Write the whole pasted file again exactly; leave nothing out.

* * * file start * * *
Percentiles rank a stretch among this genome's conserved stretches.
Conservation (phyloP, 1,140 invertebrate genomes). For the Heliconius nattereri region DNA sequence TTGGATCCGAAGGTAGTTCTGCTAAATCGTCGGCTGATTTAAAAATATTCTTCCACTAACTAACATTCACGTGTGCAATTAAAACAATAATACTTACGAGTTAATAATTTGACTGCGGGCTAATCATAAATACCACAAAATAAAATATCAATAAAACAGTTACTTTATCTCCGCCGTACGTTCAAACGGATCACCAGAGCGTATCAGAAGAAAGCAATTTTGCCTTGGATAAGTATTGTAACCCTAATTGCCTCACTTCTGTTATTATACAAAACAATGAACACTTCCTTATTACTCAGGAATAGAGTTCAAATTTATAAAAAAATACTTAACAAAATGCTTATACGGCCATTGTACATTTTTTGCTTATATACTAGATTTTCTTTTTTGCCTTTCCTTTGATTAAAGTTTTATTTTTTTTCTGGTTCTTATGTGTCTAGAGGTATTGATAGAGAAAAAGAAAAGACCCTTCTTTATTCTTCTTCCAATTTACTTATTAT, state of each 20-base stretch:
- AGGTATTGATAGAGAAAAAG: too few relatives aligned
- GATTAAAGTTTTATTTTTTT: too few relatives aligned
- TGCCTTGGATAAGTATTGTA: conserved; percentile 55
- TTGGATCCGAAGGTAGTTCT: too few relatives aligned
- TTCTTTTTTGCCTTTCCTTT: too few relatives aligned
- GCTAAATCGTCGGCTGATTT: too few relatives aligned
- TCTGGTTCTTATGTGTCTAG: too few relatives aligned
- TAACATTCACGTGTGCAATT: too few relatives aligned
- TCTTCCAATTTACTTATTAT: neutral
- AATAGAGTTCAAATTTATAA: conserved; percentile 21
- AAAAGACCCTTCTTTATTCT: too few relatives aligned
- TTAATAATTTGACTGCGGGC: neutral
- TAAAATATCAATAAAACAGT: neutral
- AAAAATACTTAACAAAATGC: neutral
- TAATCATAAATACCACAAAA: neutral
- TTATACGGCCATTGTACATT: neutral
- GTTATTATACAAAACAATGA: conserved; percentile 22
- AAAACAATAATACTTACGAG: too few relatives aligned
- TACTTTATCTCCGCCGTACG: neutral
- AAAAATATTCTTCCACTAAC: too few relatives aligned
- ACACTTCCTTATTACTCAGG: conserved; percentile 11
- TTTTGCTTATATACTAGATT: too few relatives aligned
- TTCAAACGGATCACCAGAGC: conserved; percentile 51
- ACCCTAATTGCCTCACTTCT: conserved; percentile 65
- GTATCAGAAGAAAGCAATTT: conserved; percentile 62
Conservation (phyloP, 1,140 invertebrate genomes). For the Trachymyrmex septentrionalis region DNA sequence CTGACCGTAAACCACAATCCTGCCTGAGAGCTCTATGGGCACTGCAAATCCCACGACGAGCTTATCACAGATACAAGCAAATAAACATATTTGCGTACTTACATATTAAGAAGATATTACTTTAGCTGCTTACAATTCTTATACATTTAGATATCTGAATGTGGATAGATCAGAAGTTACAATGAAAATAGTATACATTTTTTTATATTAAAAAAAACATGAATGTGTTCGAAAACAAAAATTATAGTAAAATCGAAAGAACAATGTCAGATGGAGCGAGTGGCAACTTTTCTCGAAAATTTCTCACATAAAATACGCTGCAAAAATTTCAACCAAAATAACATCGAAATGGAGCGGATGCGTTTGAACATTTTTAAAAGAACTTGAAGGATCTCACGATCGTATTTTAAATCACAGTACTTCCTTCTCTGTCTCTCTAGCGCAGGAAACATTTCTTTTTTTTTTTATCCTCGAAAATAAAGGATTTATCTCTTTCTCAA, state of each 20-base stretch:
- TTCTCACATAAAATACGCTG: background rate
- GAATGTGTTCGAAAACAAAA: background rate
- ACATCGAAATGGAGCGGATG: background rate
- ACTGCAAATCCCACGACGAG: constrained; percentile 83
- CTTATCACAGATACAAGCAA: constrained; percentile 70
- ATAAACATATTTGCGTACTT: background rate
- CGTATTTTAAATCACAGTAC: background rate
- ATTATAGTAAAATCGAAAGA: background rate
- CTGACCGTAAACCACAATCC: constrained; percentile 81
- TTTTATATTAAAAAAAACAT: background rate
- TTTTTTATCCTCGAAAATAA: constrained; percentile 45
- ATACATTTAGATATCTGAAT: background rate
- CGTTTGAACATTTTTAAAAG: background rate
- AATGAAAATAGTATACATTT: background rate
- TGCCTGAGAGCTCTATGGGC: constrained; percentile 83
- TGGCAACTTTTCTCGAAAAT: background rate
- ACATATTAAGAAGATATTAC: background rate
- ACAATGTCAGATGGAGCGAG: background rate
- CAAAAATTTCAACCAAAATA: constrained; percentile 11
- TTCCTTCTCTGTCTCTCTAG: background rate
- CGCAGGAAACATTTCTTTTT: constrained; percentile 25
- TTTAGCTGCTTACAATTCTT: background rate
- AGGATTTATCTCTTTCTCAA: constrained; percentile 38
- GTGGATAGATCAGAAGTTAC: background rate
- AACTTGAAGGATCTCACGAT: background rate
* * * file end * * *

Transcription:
Percentiles rank a stretch among this genome's conserved stretches.
Conservation (phyloP, 1,140 invertebrate genomes). For the Heliconius nattereri region DNA sequence TTGGATCCGAAGGTAGTTCTGCTAAATCGTCGGCTGATTTAAAAATATTCTTCCACTAACTAACATTCACGTGTGCAATTAAAACAATAATACTTACGAGTTAATAATTTGACTGCGGGCTAATCATAAATACCACAAAATAAAATATCAATAAAACAGTTACTTTATCTCCGCCGTACGTTCAAACGGATCACCAGAGCGTATCAGAAGAAAGCAATTTTGCCTTGGATAAGTATTGTAACCCTAATTGCCTCACTTCTGTTATTATACAAAACAATGAACACTTCCTTATTACTCAGGAATAGAGTTCAAATTTATAAAAAAATACTTAACAAAATGCTTATACGGCCATTGTACATTTTTTGCTTATATACTAGATTTTCTTTTTTGCCTTTCCTTTGATTAAAGTTTTATTTTTTTTCTGGTTCTTATGTGTCTAGAGGTATTGATAGAGAAAAAGAAAAGACCCTTCTTTATTCTTCTTCCAATTTACTTATTAT, state of each 20-base stretch:
- AGGTATTGATAGAGAAAAAG: too few relatives aligned
- GATTAAAGTTTTATTTTTTT: too few relatives aligned
- TGCCTTGGATAAGTATTGTA: conserved; percentile 55
- TTGGATCCGAAGGTAGTTCT: too few relatives aligned
- TTCTTTTTTGCCTTTCCTTT: too few relatives aligned
- GCTAAATCGTCGGCTGATTT: too few relatives aligned
- TCTGGTTCTTATGTGTCTAG: too few relatives aligned
- TAACATTCACGTGTGCAATT: too few relatives aligned
- TCTTCCAATTTACTTATTAT: neutral
- AATAGAGTTCAAATTTATAA: conserved; percentile 21
- AAAAGACCCTTCTTTATTCT: too few relatives aligned
- TTAATAATTTGACTGCGGGC: neutral
- TAAAATATCAATAAAACAGT: neutral
- AAAAATACTTAACAAAATGC: neutral
- TAATCATAAATACCACAAAA: neutral
- TTATACGGCCATTGTACATT: neutral
- GTTATTATACAAAACAATGA: conserved; percentile 22
- AAAACAATAATACTTACGAG: too few relatives aligned
- TACTTTATCTCCGCCGTACG: neutral
- AAAAATATTCTTCCACTAAC: too few relatives aligned
- ACACTTCCTTATTACTCAGG: conserved; percentile 11
- TTTTGCTTATATACTAGATT: too few relatives aligned
- TTCAAACGGATCACCAGAGC: conserved; percentile 51
- ACCCTAATTGCCTCACTTCT: conserved; percentile 65
- GTATCAGAAGAAAGCAATTT: conserved; percentile 62
Conservation (phyloP, 1,140 invertebrate genomes). For the Trachymyrmex septentrionalis region DNA sequence CTGACCGTAAACCACAATCCTGCCTGAGAGCTCTATGGGCACTGCAAATCCCACGACGAGCTTATCACAGATACAAGCAAATAAACATATTTGCGTACTTACATATTAAGAAGATATTACTTTAGCTGCTTACAATTCTTATACATTTAGATATCTGAATGTGGATAGATCAGAAGTTACAATGAAAATAGTATACATTTTTTTATATTAAAAAAAACATGAATGTGTTCGAAAACAAAAATTATAGTAAAATCGAAAGAACAATGTCAGATGGAGCGAGTGGCAACTTTTCTCGAAAATTTCTCACATAAAATACGCTGCAAAAATTTCAACCAAAATAACATCGAAATGGAGCGGATGCGTTTGAACATTTTTAAAAGAACTTGAAGGATCTCACGATCGTATTTTAAATCACAGTACTTCCTTCTCTGTCTCTCTAGCGCAGGAAACATTTCTTTTTTTTTTTATCCTCGAAAATAAAGGATTTATCTCTTTCTCAA, state of each 20-base stretch:
- TTCTCACATAAAATACGCTG: background rate
- GAATGTGTTCGAAAACAAAA: background rate
- ACATCGAAATGGAGCGGATG: background rate
- ACTGCAAATCCCACGACGAG: constrained; percentile 83
- CTTATCACAGATACAAGCAA: constrained; percentile 70
- ATAAACATATTTGCGTACTT: background rate
- CGTATTTTAAATCACAGTAC: background rate
- ATTATAGTAAAATCGAAAGA: background rate
- CTGACCGTAAACCACAATCC: constrained; percentile 81
- TTTTATATTAAAAAAAACAT: background rate
- TTTTTTATCCTCGAAAATAA: constrained; percentile 45
- ATACATTTAGATATCTGAAT: background rate
- CGTTTGAACATTTTTAAAAG: background rate
- AATGAAAATAGTATACATTT: background rate
- TGCCTGAGAGCTCTATGGGC: constrained; percentile 83
- TGGCAACTTTTCTCGAAAAT: background rate
- ACATATTAAGAAGATATTAC: background rate
- ACAATGTCAGATGGAGCGAG: background rate
- CAAAAATTTCAACCAAAATA: constrained; percentile 11
- TTCCTTCTCTGTCTCTCTAG: background rate
- CGCAGGAAACATTTCTTTTT: constrained; percentile 25
- TTTAGCTGCTTACAATTCTT: background rate
- AGGATTTATCTCTTTCTCAA: constrained; percentile 38
- GTGGATAGATCAGAAGTTAC: background rate
- AACTTGAAGGATCTCACGAT: background rate